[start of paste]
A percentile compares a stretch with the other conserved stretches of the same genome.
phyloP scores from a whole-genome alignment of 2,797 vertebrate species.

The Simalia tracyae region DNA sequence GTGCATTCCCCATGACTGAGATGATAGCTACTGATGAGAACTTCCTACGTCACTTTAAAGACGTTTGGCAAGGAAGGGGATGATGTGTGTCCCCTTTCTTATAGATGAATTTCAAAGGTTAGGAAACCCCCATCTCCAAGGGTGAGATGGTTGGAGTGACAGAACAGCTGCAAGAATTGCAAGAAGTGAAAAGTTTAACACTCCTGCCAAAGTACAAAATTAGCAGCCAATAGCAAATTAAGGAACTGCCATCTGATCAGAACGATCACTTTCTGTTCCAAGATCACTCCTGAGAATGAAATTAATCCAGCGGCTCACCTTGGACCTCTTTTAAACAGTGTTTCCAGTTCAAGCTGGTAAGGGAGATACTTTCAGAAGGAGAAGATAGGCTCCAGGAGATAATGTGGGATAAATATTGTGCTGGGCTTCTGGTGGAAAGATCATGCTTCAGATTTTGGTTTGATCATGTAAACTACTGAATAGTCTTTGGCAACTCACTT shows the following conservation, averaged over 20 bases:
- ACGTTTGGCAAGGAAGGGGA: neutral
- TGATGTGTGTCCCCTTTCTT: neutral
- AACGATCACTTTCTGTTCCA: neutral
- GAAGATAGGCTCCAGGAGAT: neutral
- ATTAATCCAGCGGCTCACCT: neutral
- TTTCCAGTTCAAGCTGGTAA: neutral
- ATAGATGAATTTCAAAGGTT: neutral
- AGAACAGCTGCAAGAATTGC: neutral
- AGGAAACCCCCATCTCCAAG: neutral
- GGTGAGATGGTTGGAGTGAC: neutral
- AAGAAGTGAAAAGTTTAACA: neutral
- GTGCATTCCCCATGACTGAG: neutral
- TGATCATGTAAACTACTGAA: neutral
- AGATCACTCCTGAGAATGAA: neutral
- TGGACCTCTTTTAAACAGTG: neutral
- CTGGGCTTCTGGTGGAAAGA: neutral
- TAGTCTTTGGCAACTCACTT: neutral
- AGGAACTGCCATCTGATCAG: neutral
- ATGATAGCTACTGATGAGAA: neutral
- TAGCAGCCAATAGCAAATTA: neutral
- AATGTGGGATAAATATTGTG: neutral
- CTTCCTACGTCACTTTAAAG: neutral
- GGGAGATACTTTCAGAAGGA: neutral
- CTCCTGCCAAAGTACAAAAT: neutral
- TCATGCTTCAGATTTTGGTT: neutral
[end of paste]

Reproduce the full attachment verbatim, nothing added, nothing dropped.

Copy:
A percentile compares a stretch with the other conserved stretches of the same genome.
phyloP scores from a whole-genome alignment of 2,797 vertebrate species.

The Simalia tracyae region DNA sequence GTGCATTCCCCATGACTGAGATGATAGCTACTGATGAGAACTTCCTACGTCACTTTAAAGACGTTTGGCAAGGAAGGGGATGATGTGTGTCCCCTTTCTTATAGATGAATTTCAAAGGTTAGGAAACCCCCATCTCCAAGGGTGAGATGGTTGGAGTGACAGAACAGCTGCAAGAATTGCAAGAAGTGAAAAGTTTAACACTCCTGCCAAAGTACAAAATTAGCAGCCAATAGCAAATTAAGGAACTGCCATCTGATCAGAACGATCACTTTCTGTTCCAAGATCACTCCTGAGAATGAAATTAATCCAGCGGCTCACCTTGGACCTCTTTTAAACAGTGTTTCCAGTTCAAGCTGGTAAGGGAGATACTTTCAGAAGGAGAAGATAGGCTCCAGGAGATAATGTGGGATAAATATTGTGCTGGGCTTCTGGTGGAAAGATCATGCTTCAGATTTTGGTTTGATCATGTAAACTACTGAATAGTCTTTGGCAACTCACTT shows the following conservation, averaged over 20 bases:
- ACGTTTGGCAAGGAAGGGGA: neutral
- TGATGTGTGTCCCCTTTCTT: neutral
- AACGATCACTTTCTGTTCCA: neutral
- GAAGATAGGCTCCAGGAGAT: neutral
- ATTAATCCAGCGGCTCACCT: neutral
- TTTCCAGTTCAAGCTGGTAA: neutral
- ATAGATGAATTTCAAAGGTT: neutral
- AGAACAGCTGCAAGAATTGC: neutral
- AGGAAACCCCCATCTCCAAG: neutral
- GGTGAGATGGTTGGAGTGAC: neutral
- AAGAAGTGAAAAGTTTAACA: neutral
- GTGCATTCCCCATGACTGAG: neutral
- TGATCATGTAAACTACTGAA: neutral
- AGATCACTCCTGAGAATGAA: neutral
- TGGACCTCTTTTAAACAGTG: neutral
- CTGGGCTTCTGGTGGAAAGA: neutral
- TAGTCTTTGGCAACTCACTT: neutral
- AGGAACTGCCATCTGATCAG: neutral
- ATGATAGCTACTGATGAGAA: neutral
- TAGCAGCCAATAGCAAATTA: neutral
- AATGTGGGATAAATATTGTG: neutral
- CTTCCTACGTCACTTTAAAG: neutral
- GGGAGATACTTTCAGAAGGA: neutral
- CTCCTGCCAAAGTACAAAAT: neutral
- TCATGCTTCAGATTTTGGTT: neutral